Yesterday I was forced to go to the grocery store. I say “forced” because it was the last thing I wanted to do. We had just gotten home the night before from a 4-day trip, and the cupboard was truly bare. I chose a place fairly close to my house and struck out like a woman-on-a-mission.
Before I even got inside the door, I regretted my choice. By the entrance, a nasty garbage can was the greeter. “Please, people, pressure wash the thing!” The glass doors were grimy with fingerprints, and the rugs between the door and the carts were stained and threadbare. I soldiered on.
I had to search for celery and green onions, and the fruit selection was very generic and small. The aisles were narrow and crowded. Many items on my list were missing from the shelves or so well-hidden that I gave up my search. Not a single employee greeted me or asked if I needed help. Not one.
Then, I made the mistake of going to the Ladies’ Restroom. Paper littered on the floor, a corroded ceiling vent, a mirror hung awkwardly — it just shouldn’t have been that way.
The ONLY POSITIVE THING I could even name as I described the scene to my husband later was that Christian praise music was playing in the background. But, even that, seemed wrong. Just wrong.
As you know, I am a 66+-year-old product of Southern Baptist churches, so I have heard Ministers of Music utter the phrase “God inhabits the praises of His people” hundreds of times. Whether or not, that is completely the interpretation of Psalm 22:3 is a debate for another day. Psalm 22:3 (King James Version) — “But thou art holy, O Thou that inhabitest the praises of Israel.” But, for the purposes of this post, let’s just think about that for a moment. If God does indeed inhabit/dwell in/make His home in the praises of His people, then God could well have been there while that music was playing yesterday. There is also the point that we as Christians carry “The Kingdom of God” inside of us as we go about, but that, too, can be discussed later. My point is that it seemed terribly wrong for praise and worship music to be played in a place that was not doing business with excellence.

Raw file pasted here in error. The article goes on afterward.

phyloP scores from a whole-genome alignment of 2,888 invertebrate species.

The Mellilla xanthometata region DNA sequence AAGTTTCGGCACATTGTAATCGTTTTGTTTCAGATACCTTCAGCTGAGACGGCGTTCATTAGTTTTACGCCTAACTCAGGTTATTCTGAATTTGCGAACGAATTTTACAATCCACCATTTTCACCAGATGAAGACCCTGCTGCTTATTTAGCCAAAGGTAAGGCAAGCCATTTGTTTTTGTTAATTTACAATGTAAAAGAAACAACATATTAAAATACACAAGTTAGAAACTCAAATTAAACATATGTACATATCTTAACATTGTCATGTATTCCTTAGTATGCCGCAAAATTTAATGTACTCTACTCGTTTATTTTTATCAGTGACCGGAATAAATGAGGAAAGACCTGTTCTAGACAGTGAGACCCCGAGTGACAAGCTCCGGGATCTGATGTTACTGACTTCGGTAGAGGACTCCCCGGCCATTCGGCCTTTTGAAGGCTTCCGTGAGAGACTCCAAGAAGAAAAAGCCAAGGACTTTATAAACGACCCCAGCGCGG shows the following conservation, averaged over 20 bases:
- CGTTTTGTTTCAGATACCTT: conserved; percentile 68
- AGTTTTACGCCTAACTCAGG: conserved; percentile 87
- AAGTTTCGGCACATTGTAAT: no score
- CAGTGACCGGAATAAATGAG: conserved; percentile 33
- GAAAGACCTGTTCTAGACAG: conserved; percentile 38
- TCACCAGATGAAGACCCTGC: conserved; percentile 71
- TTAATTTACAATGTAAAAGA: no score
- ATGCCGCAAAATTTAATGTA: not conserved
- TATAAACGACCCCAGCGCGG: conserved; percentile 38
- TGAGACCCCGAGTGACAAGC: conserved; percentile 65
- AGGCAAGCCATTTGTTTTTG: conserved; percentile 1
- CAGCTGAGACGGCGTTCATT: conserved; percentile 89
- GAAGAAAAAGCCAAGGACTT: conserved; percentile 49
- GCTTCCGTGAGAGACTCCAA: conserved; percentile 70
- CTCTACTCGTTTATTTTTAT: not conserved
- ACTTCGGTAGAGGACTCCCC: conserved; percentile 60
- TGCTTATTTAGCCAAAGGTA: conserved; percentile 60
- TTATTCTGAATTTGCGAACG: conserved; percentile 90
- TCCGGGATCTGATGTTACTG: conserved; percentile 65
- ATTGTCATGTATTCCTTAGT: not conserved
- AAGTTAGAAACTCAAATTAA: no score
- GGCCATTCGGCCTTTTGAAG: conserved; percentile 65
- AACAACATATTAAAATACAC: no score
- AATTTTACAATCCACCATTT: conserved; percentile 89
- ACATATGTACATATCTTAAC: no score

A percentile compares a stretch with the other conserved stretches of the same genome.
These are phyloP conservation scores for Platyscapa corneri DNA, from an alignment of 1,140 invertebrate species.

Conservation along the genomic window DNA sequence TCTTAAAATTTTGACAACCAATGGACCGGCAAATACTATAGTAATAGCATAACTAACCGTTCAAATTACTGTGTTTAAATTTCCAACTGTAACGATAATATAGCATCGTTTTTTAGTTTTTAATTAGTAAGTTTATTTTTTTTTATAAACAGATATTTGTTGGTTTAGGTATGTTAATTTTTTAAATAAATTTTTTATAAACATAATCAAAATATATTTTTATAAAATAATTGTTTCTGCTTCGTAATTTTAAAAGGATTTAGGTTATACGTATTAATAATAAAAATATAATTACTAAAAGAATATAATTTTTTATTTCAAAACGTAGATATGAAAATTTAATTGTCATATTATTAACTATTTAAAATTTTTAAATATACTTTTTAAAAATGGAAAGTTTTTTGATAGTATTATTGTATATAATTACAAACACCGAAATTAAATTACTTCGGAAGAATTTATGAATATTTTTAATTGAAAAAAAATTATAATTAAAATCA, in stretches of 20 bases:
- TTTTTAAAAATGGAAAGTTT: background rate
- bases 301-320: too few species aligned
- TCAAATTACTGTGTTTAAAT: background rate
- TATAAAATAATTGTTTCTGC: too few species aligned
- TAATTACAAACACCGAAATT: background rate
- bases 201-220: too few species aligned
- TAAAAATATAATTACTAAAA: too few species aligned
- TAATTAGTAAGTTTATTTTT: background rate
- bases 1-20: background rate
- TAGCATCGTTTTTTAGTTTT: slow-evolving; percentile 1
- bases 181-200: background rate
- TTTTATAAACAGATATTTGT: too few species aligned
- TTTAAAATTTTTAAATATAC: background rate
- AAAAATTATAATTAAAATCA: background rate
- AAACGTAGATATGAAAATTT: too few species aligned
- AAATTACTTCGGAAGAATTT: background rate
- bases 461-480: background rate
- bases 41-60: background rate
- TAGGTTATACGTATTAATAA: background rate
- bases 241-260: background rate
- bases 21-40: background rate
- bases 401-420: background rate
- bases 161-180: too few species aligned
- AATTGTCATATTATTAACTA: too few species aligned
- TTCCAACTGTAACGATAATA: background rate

God and excellence are synonymous, don’t you think? Isaiah 12:5 (KJV) “Sing unto the Lord; for He hath done excellent things: this is known in all the earth.” Everything He created was/is perfect and excellent. His plan and provision for our salvation is perfect/excellent. The heaven where He dwells and where we will be with Him one day is excellent/perfect.
At any rate, it just seemed completely incongruous to me to find praise music in a store that was clearly NOT striving for excellence. I should, of course, insert a shout-out to Hobby Lobby and Chick-Fil-A, businesses who openly wave the banner of Christianity and showcase stores that are attractive, orderly and provide excellent service. And, for further thought, aren’t we supposed to strive for excellence in our churches, our worship services, our programs for children, youth and adults and in the maintenance of our facilities?
Just something God brought to my mind yesterday. I’d love to read your thoughts on the subject of praise and excellence.